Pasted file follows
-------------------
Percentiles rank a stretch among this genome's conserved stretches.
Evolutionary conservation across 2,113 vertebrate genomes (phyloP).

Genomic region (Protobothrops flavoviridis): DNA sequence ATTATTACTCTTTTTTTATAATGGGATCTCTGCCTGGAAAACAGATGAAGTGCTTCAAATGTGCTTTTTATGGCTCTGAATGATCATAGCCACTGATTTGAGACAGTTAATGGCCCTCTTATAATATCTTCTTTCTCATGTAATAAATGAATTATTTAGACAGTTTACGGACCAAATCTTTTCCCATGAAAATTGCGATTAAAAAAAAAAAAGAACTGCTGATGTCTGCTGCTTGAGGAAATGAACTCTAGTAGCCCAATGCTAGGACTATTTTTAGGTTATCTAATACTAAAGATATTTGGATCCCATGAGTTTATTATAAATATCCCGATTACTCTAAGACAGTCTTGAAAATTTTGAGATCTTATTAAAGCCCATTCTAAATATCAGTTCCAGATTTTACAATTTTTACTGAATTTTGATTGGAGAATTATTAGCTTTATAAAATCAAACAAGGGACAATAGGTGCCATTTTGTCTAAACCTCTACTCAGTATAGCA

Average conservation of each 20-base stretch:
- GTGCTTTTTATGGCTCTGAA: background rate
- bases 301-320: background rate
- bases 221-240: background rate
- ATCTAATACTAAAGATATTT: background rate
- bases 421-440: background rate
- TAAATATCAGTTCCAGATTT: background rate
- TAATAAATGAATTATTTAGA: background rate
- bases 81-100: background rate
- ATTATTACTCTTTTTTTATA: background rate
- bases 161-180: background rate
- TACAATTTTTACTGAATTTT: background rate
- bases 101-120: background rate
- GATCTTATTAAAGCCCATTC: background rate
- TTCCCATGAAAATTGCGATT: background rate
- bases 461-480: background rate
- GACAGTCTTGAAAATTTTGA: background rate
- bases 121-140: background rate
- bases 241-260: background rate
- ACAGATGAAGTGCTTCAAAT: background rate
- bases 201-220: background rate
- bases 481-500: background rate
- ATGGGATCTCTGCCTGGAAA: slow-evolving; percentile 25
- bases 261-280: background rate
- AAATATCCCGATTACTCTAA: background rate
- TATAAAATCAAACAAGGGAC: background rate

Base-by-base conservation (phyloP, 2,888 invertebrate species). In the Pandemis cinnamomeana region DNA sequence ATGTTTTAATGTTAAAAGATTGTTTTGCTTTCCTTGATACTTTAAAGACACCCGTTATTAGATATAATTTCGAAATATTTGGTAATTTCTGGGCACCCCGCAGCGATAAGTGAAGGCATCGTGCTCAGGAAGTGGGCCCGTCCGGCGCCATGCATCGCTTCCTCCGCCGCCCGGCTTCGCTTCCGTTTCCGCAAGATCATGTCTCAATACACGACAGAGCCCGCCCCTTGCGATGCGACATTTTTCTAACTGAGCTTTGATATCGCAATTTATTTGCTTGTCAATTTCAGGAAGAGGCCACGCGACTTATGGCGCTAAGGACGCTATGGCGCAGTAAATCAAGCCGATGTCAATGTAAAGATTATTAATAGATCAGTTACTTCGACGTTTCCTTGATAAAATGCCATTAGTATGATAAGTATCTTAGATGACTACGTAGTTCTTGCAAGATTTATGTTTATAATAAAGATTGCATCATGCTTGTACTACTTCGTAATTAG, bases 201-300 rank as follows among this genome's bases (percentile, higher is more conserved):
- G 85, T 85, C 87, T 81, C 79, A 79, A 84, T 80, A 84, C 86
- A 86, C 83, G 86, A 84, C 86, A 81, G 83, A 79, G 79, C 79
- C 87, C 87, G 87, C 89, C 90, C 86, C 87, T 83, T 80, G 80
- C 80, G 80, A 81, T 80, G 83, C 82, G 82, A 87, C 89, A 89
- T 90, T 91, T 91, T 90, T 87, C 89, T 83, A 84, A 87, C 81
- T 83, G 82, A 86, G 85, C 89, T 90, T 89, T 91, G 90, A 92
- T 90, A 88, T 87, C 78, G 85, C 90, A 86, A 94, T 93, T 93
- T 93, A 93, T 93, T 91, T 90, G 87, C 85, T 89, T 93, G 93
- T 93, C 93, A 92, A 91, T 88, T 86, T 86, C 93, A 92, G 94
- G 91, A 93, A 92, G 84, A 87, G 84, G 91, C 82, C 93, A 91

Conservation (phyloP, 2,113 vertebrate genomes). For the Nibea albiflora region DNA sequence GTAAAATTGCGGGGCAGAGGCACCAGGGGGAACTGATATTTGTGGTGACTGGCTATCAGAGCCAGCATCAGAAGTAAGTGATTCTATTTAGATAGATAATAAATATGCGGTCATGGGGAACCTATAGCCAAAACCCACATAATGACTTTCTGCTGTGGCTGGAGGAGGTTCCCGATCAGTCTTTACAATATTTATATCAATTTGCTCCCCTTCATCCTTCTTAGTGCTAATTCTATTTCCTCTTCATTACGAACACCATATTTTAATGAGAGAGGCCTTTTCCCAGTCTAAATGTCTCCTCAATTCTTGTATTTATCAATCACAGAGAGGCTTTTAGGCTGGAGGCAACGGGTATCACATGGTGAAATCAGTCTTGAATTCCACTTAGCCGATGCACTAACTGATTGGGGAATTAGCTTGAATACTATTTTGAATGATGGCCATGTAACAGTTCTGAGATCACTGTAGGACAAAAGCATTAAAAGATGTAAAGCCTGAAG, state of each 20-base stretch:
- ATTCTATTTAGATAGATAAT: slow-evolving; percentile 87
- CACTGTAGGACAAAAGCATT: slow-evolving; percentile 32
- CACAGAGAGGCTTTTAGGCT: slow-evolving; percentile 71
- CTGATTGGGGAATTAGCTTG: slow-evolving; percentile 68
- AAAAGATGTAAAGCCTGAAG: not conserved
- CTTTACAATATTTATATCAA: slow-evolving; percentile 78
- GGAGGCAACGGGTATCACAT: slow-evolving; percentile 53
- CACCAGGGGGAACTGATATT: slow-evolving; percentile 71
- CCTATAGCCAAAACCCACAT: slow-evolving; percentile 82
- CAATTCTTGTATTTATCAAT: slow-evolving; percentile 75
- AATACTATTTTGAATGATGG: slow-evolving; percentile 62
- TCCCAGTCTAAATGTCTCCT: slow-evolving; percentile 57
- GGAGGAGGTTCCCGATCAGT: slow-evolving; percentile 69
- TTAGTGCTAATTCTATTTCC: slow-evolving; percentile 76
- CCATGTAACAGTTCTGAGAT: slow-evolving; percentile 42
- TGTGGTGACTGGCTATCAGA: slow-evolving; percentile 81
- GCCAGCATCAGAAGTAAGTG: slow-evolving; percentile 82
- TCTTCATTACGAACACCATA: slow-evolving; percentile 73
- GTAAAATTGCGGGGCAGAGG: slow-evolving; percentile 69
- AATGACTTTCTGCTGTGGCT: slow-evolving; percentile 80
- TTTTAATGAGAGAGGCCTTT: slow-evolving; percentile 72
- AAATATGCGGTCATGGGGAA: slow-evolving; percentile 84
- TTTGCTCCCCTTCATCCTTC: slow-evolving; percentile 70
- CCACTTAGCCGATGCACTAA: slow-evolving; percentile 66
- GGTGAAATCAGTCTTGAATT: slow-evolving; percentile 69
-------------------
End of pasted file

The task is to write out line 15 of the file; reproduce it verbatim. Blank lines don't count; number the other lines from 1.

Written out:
- TACAATTTTTACTGAATTTT: background rate